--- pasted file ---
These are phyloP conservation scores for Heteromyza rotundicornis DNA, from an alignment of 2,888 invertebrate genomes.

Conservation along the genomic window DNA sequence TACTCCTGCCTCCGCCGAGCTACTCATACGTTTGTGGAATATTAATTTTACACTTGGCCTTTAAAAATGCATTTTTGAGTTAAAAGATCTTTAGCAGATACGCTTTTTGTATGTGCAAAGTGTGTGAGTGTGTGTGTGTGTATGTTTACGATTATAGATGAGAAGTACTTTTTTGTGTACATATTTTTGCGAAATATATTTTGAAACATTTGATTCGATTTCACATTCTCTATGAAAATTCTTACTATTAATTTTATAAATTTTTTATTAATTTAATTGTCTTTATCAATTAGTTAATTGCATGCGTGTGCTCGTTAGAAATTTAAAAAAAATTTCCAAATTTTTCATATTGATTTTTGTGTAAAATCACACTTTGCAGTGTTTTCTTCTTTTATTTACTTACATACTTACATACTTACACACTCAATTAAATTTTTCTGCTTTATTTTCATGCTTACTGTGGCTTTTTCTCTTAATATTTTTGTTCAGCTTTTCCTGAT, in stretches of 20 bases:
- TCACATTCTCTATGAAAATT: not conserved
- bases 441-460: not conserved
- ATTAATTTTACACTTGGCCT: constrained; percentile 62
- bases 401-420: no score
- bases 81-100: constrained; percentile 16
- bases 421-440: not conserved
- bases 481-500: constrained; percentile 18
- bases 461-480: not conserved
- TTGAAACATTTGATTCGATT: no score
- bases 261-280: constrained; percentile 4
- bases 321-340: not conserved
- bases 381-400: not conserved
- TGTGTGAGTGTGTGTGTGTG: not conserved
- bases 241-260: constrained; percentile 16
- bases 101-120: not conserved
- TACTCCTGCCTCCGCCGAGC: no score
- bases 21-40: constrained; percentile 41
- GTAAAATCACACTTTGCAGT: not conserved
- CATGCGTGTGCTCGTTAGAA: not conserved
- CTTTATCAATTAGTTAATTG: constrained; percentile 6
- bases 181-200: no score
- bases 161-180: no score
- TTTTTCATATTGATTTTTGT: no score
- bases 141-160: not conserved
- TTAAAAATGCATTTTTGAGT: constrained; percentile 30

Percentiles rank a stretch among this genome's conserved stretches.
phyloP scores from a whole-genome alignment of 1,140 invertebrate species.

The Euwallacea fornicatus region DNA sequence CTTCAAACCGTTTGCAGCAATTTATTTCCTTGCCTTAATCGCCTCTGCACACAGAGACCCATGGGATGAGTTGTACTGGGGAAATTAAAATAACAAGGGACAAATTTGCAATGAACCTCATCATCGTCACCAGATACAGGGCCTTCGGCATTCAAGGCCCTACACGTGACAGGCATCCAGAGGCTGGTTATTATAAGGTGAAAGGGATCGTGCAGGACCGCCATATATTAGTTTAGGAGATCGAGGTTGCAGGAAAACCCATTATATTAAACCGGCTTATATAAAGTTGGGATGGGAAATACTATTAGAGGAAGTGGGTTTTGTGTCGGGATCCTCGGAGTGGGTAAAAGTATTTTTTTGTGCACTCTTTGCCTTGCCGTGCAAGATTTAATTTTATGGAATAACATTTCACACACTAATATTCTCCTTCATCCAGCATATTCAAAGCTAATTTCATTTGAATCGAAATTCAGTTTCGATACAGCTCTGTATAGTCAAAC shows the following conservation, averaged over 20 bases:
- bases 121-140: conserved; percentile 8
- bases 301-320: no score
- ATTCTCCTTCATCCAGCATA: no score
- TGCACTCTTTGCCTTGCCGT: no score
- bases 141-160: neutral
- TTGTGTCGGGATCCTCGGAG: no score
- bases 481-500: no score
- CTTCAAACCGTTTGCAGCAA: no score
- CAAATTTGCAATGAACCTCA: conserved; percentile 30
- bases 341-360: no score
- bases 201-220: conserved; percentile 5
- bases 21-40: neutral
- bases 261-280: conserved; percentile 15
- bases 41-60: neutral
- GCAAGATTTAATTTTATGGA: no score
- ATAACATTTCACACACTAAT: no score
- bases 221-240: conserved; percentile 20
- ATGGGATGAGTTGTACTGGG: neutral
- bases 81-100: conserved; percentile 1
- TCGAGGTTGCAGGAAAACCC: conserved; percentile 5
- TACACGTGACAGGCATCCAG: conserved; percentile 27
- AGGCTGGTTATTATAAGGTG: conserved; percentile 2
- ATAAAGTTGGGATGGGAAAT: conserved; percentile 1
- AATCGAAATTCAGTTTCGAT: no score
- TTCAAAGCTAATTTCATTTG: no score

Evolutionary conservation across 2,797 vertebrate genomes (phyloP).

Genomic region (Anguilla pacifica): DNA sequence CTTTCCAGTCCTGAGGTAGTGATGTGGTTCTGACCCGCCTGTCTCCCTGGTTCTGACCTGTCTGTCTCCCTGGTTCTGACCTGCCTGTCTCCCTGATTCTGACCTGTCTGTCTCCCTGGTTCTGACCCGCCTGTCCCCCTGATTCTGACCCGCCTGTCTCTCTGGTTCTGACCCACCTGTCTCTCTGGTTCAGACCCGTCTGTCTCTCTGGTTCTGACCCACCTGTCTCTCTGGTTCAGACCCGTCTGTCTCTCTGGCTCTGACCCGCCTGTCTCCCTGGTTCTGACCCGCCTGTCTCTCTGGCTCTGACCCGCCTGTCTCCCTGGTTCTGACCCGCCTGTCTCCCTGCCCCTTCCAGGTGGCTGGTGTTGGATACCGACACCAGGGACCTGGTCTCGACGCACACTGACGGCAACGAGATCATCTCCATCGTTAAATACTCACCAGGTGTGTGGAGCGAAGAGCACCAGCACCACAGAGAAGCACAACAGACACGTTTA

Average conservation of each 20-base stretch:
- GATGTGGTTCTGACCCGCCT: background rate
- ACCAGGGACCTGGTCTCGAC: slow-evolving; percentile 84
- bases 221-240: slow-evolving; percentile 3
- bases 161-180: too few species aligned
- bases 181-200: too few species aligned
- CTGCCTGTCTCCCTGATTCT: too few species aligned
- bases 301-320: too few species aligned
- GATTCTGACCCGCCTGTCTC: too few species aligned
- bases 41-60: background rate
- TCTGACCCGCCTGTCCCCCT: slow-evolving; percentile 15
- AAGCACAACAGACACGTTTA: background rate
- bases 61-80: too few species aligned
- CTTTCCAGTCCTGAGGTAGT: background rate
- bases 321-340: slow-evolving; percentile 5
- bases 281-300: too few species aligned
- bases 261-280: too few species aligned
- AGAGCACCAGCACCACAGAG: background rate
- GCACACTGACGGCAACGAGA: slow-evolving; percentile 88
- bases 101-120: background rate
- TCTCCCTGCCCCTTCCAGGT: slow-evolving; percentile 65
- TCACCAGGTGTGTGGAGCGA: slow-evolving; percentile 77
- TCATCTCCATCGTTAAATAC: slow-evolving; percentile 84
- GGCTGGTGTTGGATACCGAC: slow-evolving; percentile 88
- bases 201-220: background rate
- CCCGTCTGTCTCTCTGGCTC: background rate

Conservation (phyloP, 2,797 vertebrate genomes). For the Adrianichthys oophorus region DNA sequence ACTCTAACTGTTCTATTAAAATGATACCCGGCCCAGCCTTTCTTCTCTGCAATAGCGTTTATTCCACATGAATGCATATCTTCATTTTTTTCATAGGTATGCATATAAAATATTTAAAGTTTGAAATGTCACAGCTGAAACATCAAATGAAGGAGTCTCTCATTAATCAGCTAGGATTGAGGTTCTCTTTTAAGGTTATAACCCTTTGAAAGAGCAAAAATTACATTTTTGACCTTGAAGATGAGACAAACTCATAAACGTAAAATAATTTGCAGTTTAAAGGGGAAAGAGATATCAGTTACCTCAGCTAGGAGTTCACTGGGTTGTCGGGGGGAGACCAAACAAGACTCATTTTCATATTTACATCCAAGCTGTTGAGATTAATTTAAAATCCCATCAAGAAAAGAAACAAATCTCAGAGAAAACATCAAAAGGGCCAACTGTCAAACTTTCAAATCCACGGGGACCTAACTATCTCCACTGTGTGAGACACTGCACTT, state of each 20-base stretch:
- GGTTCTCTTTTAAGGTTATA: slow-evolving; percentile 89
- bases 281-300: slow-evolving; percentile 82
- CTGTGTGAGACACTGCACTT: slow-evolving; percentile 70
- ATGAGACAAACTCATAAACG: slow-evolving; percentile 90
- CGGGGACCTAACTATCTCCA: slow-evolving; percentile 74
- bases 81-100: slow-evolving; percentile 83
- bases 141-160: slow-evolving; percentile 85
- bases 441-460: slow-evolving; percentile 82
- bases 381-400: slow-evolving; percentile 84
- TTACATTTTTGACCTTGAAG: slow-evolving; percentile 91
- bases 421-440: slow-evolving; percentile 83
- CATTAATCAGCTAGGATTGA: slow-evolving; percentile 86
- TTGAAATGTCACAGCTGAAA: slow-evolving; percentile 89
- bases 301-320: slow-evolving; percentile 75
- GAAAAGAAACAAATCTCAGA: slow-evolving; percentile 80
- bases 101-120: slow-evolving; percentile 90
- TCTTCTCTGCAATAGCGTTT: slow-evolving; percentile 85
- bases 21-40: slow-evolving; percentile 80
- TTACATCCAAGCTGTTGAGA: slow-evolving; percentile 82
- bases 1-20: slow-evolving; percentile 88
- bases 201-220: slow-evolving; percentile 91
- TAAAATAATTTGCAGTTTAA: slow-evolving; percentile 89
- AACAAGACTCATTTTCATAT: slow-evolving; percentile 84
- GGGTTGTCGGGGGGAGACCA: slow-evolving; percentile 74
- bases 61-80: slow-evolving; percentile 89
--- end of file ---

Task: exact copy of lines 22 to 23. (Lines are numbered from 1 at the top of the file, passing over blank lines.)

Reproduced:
- CTTTATCAATTAGTTAATTG: constrained; percentile 6
- bases 181-200: no score